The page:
Rob

  2. #2
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    Re: Wierd Scenario

    I am not a doctor, and I don't play one on TV. However, I have always had an interest in this subject. So, from a non-expert perspective . . .

    I some places (my understanding is that this is the case in places in Europe), they actually keep chambers in ambulances for stroke victims, taking them to the hospital under pressure while administering oxygen. This is done to keep more cells from damage due to lack of oxygen delivery during the stroke episode.

    Beyond the immediate area of the stroke, cells around the site can be rendered to a sort of no-man's-land condition, where they are not dead but not functioning from the initial trauma. If deprived of blood flow and oxygen for long enough, they can die. However, if given sufficient oxygen, they can recover from this dormant state, lessening the damage from the stroke and causing improvement in the patient once the cells awaken and resume a more normal function. This is the reason for using hyperbaric treatment for stroke victims.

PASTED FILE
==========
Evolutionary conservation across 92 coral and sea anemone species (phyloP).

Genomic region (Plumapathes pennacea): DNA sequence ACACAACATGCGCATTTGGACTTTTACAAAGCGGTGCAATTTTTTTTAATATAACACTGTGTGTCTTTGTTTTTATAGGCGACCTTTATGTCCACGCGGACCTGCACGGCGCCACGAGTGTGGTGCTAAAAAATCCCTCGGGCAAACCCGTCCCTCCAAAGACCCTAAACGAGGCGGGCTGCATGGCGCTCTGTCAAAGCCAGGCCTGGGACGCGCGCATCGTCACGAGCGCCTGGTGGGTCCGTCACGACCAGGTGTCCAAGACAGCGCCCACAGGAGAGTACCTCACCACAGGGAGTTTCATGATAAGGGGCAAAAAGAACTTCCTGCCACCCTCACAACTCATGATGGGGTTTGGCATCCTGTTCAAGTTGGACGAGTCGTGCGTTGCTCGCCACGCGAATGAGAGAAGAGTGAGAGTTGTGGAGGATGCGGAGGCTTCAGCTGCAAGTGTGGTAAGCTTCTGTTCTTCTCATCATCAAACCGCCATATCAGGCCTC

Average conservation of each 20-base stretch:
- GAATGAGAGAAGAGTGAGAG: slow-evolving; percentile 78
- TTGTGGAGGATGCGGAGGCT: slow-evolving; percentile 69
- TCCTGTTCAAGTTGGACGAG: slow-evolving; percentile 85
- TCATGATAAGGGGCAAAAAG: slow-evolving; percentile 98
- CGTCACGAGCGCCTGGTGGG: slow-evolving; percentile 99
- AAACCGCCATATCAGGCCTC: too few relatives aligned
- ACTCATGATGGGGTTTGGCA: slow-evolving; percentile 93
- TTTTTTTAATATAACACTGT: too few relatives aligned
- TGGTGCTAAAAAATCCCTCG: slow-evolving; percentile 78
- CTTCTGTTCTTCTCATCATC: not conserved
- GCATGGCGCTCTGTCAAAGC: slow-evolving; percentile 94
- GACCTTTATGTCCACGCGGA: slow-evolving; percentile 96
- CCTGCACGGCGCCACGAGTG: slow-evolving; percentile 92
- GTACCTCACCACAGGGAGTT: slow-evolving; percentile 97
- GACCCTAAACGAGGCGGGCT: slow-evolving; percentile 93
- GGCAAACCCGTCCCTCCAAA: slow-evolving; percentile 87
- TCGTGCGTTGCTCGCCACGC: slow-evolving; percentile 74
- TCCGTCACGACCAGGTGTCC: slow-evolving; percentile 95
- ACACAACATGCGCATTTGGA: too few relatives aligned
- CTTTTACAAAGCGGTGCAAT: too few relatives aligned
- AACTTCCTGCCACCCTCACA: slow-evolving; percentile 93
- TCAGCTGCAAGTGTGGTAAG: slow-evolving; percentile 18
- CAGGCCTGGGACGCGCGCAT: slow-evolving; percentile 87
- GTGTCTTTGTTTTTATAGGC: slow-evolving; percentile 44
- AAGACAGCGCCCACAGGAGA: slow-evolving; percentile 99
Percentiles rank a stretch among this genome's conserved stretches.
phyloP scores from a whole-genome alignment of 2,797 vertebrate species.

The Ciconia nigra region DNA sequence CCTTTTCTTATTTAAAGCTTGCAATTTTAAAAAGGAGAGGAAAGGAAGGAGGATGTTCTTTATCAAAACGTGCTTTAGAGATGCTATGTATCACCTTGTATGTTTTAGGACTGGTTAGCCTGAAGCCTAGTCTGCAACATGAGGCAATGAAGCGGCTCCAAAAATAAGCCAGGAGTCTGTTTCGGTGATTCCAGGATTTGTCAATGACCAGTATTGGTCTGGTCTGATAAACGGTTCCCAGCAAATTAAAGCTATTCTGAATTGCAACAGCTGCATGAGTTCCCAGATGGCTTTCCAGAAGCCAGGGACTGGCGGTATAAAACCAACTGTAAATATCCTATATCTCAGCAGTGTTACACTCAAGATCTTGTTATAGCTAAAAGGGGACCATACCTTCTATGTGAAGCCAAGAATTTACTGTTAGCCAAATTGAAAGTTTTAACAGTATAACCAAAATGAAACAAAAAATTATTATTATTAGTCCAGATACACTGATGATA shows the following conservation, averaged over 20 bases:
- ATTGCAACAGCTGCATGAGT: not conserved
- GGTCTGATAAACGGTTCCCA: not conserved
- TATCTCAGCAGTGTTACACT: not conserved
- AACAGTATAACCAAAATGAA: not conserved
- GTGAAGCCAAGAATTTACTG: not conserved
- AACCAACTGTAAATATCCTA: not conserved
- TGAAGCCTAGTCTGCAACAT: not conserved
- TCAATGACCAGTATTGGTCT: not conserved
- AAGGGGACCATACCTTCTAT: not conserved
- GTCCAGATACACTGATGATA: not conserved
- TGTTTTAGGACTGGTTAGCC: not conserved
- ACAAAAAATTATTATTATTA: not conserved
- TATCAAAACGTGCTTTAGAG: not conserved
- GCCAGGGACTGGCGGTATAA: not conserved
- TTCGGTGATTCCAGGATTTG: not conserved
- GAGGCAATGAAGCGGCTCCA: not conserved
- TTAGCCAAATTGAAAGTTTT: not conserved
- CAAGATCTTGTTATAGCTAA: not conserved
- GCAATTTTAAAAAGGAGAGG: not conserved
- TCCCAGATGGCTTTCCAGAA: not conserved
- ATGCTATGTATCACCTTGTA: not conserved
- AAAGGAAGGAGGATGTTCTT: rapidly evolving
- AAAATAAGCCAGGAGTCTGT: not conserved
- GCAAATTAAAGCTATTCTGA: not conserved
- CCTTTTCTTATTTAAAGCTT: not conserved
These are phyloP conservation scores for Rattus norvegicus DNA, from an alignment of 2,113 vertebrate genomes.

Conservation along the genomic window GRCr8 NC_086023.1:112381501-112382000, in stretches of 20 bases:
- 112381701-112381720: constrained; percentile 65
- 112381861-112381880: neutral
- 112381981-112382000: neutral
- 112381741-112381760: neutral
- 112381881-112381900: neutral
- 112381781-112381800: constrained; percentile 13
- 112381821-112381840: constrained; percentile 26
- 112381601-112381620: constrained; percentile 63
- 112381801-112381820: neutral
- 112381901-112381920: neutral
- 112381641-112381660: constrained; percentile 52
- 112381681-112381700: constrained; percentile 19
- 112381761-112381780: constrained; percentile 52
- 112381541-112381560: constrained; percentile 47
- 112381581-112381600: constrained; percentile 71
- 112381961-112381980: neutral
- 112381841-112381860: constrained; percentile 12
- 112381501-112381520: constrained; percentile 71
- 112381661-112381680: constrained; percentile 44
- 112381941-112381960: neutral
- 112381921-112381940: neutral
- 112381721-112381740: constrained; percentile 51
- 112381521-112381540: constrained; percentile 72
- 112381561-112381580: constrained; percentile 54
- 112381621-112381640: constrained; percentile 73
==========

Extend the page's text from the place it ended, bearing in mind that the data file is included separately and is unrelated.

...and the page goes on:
This being said, it is possible that your subject suffered a stroke in a location that did not cause a significant deficit in the first place. It is also possible that there would have been more serious effects had the subject not received immediate hyperbaric oxygen. It's anyone's guess.

    As to the cause of the stroke being related to the pressurization, that goes beyond my limited knowledge. This almost sounds like a classic emolism type of event.

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    Re: Wierd Scenario

    Quote Originally Posted by ScubaDadMiami  View Original Post
    I am not a doctor, and I don't play one on TV. However, I have always had an interest in this subject. So, from a non-expert perspective . . .